January 29, 2019 (LifeSiteNews) – Is social media responsible for the mass-libeling of the boys from Covington Catholic High School following the March for Life, who were subjected to prolonged abuse and intimidation and were, apparently on the strength of their head-wear, accused of aggression racism?
It would in some ways be reassuring to blame modern means of communication for what happened, which included rapid condemnations of the boys not only from those with an ax to grind against the March for Life, but from the organizers of the March and no fewer than three bishops. A great many of these condemnations have since been retracted in the light of further, video, evidence of the confrontation.
People looking at social media over the first 48 hours of the story were presented with a wall of vituperation directed at the Covington boys, and this very naturally influenced their response. However, social media also speeded up the dissemination of a fuller set of evidence. In the old days of newspapers, steam-trains, and telegraphs, there was still a gap between initial, slanted reports of events, and later, fuller information, and still the urge among commentators to make statements before the fuller information became available: if it ever did.
Unjust loss of reputation is perfectly possibly in traditional societies as well as modern ones, and folk tales and history books alike are full of examples. What is remarkable about this case is how extreme the error was: the lack of evidence against the boys, and the vulnerability of the accused which should have acted as a brake on the media frenzy.
I myself made no comment about the case until the new information began to emerge, but I don’t feel superior to Catholic commentators who got caught out. The temptation in this case was not as great for me as it was to many Catholic writers in the United States, because the story was presented as being about America’s most neuralgic issue: race.
Commentators were being offered the chance to burnish their anti-racism credentials by jumping on the condemnation bandwagon as early as possible.
The violence against the boys, both rhetorical and actual, has further raised the temperature on the issue. This is not a moment in which clear thinking and open-mindedness are valued. News stories can become symbolic tales in which good and evil are clearly marked out.
What happened to the Covington boys was reminiscent of the daily Two-Minutes Hate described by George Orwell in his dystopian novel 1984. Loyalty to the values of the regime must be demonstrated by the expression of hatred for its real or imagined enemies. Or, to use a different fictional parallel, proposed by Caitlin Flanagan in The Atlantic, “these kids had wandered into a Tom Wolfe novel and had no idea how to get out of it.”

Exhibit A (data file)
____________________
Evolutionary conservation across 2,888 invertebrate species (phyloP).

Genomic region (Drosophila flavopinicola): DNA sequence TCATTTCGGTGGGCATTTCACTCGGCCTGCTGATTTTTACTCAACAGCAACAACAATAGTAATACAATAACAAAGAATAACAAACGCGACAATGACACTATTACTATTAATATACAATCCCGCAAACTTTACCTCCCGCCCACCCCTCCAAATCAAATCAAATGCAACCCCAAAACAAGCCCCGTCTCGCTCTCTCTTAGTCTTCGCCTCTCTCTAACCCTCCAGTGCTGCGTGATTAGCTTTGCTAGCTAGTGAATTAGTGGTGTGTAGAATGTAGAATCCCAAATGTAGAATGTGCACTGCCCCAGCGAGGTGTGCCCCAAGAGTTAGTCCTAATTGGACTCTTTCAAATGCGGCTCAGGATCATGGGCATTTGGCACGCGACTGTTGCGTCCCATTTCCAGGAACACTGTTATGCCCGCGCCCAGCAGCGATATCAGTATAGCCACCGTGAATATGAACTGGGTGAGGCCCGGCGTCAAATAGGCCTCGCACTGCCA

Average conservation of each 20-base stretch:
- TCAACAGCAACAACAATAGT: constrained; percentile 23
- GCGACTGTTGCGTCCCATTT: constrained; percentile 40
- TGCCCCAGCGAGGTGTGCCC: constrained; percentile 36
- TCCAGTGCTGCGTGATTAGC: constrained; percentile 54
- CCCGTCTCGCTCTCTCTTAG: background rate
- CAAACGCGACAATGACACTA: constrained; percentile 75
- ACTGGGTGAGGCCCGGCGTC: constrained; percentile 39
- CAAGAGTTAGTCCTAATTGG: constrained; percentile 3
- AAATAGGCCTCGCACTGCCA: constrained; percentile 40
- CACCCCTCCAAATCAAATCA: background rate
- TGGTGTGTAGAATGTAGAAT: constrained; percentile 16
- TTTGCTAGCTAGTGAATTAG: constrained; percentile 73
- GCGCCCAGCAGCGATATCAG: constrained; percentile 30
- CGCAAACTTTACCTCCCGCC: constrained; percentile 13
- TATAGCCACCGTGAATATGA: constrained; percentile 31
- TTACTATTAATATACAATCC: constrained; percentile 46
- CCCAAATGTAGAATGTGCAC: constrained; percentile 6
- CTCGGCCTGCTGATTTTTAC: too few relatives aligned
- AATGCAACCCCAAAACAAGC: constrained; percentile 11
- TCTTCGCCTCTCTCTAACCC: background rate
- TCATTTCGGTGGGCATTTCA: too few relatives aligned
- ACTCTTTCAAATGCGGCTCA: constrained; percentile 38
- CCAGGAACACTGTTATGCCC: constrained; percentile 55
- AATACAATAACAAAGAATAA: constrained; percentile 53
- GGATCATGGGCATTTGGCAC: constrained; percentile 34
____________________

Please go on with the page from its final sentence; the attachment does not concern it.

It is easy to mock liberal Catholics apparently desperate for the approval of the mainstream, but this desire is not limited to liberals. It can be hard to distinguish, in others and in oneself, from a desire to win a hearing for the Catholic case by careful use of language, picking one’s battles, and maintaining good personal relations with people with different views. The solution is certainly not to take up the most extreme and marginalized position on every issue. Rather, we have an obligation to exercise careful judgement and regularly to examine our consciences. Those who teach the Faith or write about it must ask if they have failed to do what is necessary in professing the faith (to quote the Baltimore Catechism), when “God’s honor, our neighbor’s spiritual good or our own requires it.”
In cases where other Catholics’ reputation is at stake, the temptation is to distance oneself from people who for some reason have made themselves unpopular, in order to avoid sharing their fate. This amounts to throwing the unpopular person under the proverbial bus. Again, however, the solution is not to go to the other extreme, to a kind of tribalism in which one refuses to accept that a fellow-Catholic can do wrong. Instead, we have an obligation to do the difficult thing, of trying to discern the rights and wrongs of the case, to hold one’s tongue if it is unclear, and to defend those unjustly maligned.
These obligations are not new, but the pressure is greater than in the recent past and the stakes are higher. The truth does not always triumph, and conscientious judgement is not always correct. It remains true, however, that our fellow Catholics, and indeed our fellow human-beings, have a right to their good name, and we have a duty to oppose injustice as far as our means and talents allow. Let us prefer to be condemned for our charity and devotion to truth by men, than for our cowardice by God.